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News

March 2019

The NHS has appointed England’s first Chief Midwife to improve care for new and expectant mothers and their children and promote safer births as part of the NHS Long Term Plan. Professor Jacqueline Dunkley-Bent will be the first to take on the new role, to oversee delivery of a package of measures building on increased safety and support in maternity care. The Chief Midwifery Officer will become the most senior midwife in England, providing professional, strategic and clinical leadership to colleagues working across the country.

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March 2019

Ruth May, the new Chief Nurse for England has pledged to ensure the voices of nurses and midwives will be valued and heard across the NHS. She also set out her vision for the role and said her three priorities to support delivery of the NHS Long Term Plan and give full recognition to the value of the nursing profession will be to address workforce shortfalls; enhance pride in the profession and strengthen perceptions of nursing and midwifery as high-value careers; and to help nurses and midwives to influence and lead change at every level across the NHS.

Read more | Read the NMC response

March 2019

An announcement by NHS England and supported by the BMA says that from this summer, all women and girls being cared for by the NHS will be given, on request, appropriate sanitary products free of charge. Many hospitals already provide them but this will be mandated in the new standard contract with hospitals for 2019-20. The announcement has been welcomed by charity Freedom4Girls, which campaigns against period poverty.

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March 2019

People who arrive at A&E experiencing a mental health crisis will receive emergency care within one hour under NHS pilot schemes aimed at improving care and saving more lives. This new standard is among a raft of proposed clinical improvements that aim to deliver rapid assessment and treatment for patients with the most serious conditions, and expand short waits for millions more NHS patients. Patients experiencing a mental health crisis will also be able to access quick care in their own home or community, while no one who urgently needs help should wait more than 24 hours.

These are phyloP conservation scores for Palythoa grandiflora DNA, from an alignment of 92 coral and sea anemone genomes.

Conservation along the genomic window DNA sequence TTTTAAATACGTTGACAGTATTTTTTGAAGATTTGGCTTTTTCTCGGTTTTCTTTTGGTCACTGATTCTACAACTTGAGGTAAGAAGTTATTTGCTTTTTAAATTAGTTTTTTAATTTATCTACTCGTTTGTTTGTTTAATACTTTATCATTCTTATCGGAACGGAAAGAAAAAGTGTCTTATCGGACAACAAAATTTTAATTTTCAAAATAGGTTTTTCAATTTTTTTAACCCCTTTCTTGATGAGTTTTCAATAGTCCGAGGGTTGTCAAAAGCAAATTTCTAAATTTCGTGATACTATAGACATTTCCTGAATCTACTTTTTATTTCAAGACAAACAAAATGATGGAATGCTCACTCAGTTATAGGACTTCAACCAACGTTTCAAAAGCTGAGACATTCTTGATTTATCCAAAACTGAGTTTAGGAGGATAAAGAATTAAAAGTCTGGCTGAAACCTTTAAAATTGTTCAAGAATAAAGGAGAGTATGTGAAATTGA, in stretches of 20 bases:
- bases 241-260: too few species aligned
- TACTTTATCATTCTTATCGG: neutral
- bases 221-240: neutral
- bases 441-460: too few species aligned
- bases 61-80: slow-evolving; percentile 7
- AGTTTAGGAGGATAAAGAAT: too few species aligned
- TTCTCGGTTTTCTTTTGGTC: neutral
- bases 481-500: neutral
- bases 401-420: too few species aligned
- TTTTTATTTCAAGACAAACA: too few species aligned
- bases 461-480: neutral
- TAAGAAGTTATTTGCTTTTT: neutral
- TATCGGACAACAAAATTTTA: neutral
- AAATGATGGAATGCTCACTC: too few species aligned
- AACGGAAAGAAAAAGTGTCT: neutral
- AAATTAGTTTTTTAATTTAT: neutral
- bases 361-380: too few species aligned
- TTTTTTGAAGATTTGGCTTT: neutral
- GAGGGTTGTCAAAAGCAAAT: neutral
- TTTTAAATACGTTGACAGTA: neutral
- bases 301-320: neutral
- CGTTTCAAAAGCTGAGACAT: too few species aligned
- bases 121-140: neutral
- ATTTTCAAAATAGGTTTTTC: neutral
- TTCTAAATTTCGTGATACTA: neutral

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March 2019

As part of the NHS Long Term Plan to save thousands more lives, hospital staff must alert senior doctors if patients with suspected sepsis do not respond to treatment within an hour. The guidance was drawn up with the Royal College of Physicians, The Royal College of GPs, NICE and the UK Sepsis Trust.

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March 2019

The NMC Chief Executive, Angela Sutcliffe has published her latest blogs which talk about why some Fitness to Practise hearings are held in private and about her latest visit to The Royal Liverpool University Hospital.

Read the latest blog | Read the second blog

March 2019

Public Health England has launched a new campaign ‘Cervical Screening Saves Lives’ which urges women to attend their cervical screening. Data shows that the number of women attending screening has fallen to a 20-year low.

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March 2019

New guidance regarding homeless women whilst pregnant has been published by the Royal College of Midwives. The Homelessness Reduction Act (HRA) came into force in England on 3rd April 2018 to prevent and stop homelessness by offering early support to those at risk of becoming homeless or who are homeless.  It also places a new duty on health services, including maternity, to help those who are homeless or at risk of homelessness.

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March 2019

A new research project, led by the University of Leicester and funded by Sands, is set to explore how websites and apps can provide better support to women during the perinatal stage of pregnancy. The study aims to make recommendations that will improve identification of at risk pregnancies and improve interventions.

Read more about the project

March 2019

Sands have funded research which has found that a simple blood test to measure bile acids in the blood can provide information about the risk of stillbirth for pregnant women with a common liver disorder called Intrahepatic Cholestasis of Pregnancy or ICP.  The research was carried out by teams based at King’s College London and Guy’s and St Thomas’ Foundation Trust.  This discovery means that pregnant women can now be targeted to receive the right care to keep themselves and their baby safe.

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